The People's University of the Madres de Plaza de Mayo The People's University of the Madres de Plaza de Mayo is a private higher education university in Buenos Aires, which has been created by the Mothers of Plaza de Mayo.  In 1999 and after 23 years of struggle and conflict, the Madres de Plaza Mayo decided to use their experience and knowledge to create a University. The Madres’ wanted to teach the people of Argentina how to stand up for themselves and fight in what they believe in, so that no one would suffer the loss they had entailed after the Dirty War. The People’s University aims to encourage and stimulate critical and political thinking amongst its students. Through applying theory and practice in subjects such as Social Work, Advocacy and Human Rights, the University is involved in a range of social and political practices. In addition to teaching subjects, the University is also involved in many social movements and seminars, and also has its own radio programme: the Mother’s Voice.
The Desaparecidos Dotted around the calles of Buenos Aires are thousands of subtle monuments to the Desaparecidos; people who disapeared during the dirty war of the 70s in Argentina, they vary from the colourfull paving slabs found throughout San Telmo, to the more sombre concrete blocks with brass plaques found in barrios such as San cristobal and Boedo. Not funded by the state they were usually paid for by the friends and families of the dissapeared. They are easy to miss if you arent looking for them, but these subtle reminders of a darker the past are there for those who want to look for them and add to the sense of history that pervades these streets.
The Mate Mate is a part of Argentina’s culture that is inescapable and rightly so.  At first it may seem bizarre, people sitting in groups in parks or offices drinking what looks like grass (yerba) and water out of a round cup like thing (gourd) through a straw (bombilla).  However once you try it and decide how best you like it – with sugar (dulce) or without (armargo), you too will succumb to its powers.  In Argentina everyone drinks mate and the sharing of mate is a social tradition that has been around for decades.  In the summer the popular way to drink mate is with ice and orange juice – known as tereré it is a more refreshing version of the traditional mate but just as addictive.  If you have not tried mate yet go and buy the necessary cheap equipment and see what all the fuss is about.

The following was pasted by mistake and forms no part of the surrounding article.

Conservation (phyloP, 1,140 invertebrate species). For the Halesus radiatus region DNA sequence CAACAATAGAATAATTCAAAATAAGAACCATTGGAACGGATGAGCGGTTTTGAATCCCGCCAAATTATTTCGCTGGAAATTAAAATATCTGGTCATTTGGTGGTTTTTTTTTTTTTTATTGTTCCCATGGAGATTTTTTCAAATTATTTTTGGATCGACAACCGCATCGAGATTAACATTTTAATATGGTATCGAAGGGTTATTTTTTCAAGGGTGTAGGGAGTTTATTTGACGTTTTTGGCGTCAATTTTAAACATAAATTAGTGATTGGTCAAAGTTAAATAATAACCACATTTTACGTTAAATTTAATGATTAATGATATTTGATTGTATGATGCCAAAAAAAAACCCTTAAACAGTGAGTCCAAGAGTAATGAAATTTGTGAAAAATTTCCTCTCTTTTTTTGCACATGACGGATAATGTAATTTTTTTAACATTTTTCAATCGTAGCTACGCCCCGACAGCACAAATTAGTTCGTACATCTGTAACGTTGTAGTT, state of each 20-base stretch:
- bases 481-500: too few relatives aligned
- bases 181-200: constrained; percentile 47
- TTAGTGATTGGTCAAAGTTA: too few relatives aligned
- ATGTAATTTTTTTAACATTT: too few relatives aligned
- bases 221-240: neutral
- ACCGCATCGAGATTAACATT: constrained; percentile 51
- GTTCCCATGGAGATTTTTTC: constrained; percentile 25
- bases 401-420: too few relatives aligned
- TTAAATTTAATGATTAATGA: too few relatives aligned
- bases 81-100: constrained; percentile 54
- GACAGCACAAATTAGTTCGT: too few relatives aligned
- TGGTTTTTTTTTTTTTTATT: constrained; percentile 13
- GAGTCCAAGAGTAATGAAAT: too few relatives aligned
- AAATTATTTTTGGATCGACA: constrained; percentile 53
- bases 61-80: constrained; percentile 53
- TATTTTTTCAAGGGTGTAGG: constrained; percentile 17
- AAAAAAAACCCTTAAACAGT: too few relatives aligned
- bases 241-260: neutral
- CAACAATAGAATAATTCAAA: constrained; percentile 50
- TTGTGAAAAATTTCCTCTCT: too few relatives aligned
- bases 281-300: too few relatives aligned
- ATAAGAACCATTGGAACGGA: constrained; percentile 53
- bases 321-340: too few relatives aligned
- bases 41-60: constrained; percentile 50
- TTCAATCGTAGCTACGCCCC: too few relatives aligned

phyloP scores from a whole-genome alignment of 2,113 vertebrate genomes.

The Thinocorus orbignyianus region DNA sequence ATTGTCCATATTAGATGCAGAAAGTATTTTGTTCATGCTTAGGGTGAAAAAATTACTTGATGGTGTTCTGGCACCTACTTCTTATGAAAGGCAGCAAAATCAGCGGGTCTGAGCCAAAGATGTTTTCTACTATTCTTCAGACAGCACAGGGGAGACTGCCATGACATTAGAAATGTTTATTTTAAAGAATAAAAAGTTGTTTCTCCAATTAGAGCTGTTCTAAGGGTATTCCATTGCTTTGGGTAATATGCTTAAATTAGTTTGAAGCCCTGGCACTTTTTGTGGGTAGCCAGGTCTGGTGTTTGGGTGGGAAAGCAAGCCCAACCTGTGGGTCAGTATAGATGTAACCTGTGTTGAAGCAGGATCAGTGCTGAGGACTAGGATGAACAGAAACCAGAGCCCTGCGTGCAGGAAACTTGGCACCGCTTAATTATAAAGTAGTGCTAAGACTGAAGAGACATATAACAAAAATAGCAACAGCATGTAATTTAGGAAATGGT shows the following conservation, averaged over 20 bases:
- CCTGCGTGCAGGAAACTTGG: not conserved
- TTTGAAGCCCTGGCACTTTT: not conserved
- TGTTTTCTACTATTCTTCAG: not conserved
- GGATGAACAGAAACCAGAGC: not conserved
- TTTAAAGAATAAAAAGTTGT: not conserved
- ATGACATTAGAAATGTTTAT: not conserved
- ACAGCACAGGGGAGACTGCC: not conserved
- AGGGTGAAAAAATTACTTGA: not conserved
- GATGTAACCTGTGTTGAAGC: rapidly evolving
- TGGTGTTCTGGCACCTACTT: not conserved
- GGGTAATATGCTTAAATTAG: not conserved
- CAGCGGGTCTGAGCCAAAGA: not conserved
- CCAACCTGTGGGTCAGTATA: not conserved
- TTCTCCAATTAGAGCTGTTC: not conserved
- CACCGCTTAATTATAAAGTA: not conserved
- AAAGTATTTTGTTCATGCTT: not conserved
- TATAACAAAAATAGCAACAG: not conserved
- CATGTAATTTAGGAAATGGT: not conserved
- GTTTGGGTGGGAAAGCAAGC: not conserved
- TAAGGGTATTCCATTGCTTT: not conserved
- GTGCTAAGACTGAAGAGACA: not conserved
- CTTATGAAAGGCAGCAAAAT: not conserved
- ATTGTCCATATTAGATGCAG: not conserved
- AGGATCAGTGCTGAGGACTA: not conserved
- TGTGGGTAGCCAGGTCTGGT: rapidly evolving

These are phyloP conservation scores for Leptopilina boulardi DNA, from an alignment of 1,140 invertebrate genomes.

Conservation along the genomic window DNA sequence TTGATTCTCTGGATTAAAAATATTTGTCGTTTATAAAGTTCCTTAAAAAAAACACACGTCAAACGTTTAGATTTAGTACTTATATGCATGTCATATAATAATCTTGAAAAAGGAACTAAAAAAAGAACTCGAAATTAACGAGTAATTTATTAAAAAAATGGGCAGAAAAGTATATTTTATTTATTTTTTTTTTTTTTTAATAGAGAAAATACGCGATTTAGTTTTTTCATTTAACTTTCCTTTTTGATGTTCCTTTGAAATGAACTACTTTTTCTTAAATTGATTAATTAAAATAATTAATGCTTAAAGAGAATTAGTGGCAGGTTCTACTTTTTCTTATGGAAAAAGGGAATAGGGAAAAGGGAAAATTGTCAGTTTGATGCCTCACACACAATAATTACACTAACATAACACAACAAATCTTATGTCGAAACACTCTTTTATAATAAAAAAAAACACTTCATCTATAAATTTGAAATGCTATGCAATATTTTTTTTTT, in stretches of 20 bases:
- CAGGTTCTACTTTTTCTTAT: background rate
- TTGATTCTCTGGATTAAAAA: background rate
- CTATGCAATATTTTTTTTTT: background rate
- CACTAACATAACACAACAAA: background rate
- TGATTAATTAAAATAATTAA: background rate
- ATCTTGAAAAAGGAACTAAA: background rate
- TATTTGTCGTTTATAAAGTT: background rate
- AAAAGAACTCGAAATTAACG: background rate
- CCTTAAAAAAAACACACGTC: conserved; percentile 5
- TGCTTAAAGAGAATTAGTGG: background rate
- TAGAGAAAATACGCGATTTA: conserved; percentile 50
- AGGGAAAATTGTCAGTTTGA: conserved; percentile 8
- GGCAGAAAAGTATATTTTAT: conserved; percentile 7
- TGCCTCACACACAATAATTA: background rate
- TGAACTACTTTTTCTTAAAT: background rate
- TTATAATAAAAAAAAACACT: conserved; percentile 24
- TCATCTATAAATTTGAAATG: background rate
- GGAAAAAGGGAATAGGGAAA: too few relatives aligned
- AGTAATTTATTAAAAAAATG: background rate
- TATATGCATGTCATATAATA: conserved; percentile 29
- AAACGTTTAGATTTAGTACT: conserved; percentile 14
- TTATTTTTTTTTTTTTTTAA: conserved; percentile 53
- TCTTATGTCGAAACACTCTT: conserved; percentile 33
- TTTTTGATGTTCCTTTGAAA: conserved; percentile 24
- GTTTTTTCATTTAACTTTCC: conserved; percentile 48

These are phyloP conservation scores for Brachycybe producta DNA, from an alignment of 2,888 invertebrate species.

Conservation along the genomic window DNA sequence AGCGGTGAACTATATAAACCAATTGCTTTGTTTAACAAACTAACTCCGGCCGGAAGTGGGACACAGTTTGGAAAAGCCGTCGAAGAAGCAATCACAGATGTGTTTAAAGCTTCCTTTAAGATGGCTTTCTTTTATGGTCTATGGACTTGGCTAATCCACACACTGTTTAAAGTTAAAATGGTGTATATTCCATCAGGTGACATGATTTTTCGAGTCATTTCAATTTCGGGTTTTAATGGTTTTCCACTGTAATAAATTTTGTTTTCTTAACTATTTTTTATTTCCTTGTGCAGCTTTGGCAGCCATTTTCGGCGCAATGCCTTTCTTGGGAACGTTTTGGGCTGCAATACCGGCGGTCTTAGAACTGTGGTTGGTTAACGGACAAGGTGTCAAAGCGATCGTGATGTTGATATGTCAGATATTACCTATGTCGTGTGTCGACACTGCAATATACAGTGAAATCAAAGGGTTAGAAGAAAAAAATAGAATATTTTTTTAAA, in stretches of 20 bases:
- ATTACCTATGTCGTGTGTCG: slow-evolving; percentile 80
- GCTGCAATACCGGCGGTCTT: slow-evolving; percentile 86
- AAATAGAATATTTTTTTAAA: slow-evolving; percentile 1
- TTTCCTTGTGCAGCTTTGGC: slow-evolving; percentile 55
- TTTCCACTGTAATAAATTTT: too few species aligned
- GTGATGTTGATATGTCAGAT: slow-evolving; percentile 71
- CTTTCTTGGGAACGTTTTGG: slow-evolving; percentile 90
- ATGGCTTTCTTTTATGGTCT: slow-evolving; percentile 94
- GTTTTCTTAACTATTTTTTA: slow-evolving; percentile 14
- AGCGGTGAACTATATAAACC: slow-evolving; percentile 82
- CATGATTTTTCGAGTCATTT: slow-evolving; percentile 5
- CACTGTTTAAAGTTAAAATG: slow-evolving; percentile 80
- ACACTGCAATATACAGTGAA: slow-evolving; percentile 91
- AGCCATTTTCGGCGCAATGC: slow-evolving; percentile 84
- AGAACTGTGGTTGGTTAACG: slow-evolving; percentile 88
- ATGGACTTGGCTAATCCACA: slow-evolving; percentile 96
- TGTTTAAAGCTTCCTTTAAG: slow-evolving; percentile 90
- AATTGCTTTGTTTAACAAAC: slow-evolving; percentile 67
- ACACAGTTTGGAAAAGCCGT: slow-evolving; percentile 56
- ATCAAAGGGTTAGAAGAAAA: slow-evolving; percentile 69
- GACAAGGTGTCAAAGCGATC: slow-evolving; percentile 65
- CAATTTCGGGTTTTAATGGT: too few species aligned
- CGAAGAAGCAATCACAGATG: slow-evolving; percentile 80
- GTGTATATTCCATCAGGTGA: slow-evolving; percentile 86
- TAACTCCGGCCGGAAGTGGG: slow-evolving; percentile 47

CineClubsCinema has been an integral part of Argentine History, the advent of CineClubs as an alternative to the larger comercial cinemas is not a new one, but it offers an alternative night out if you're tired of the same old bars and club scenes, or simply want to see some interesting independant cinema, these small CineClubs are set in residential areas, and unless you know where you are going, you would probably just walk stright past, and unless you have a reservation you probably can't get in anyway. Talking to people is the best way to find yourself invited to come, but here is a link to point you in the direction of one of the better known ones. Enjoy
http://www.cineclubmonamour.com/

Closed Door Restaurants A trend that has been rapidly increasing on the Buenos Aires restaurant scene is closed-door restaurants, also known as restaurant a puertas or simply puertas cerradas. These restaurants aren’t really restaurants, but rather dinners served by talented chefs who invite a select few guests into their private homes for an intimate dining experience. The cuisine is at the discretion of the chef, and usually entails a pre-set menu combining a creative mixture of dishes and flavours. At a closed door restaurant you will usually share a table with others, providing an opportunity to mix with local Argentineans and people from around the world. Though closed door restaurants are underground, their secret is out and can be scouted out without too much trouble on the internet.

Chronicles of Michael in Jujuy

By Michael  Curcio If you are reading this you have been, are, will be, or are thinking about being a volunteer for Voluntario Global. First off, Good choice. Second off, Hiya. Imma having a pretty good time here, although right now I am recovering from my somewhat misadventurous trip to the top of a mountain. Let's just say that walking for hours on end in a desert will make you a wee bit tired and throw you for a loop. Either way, it was an adventure.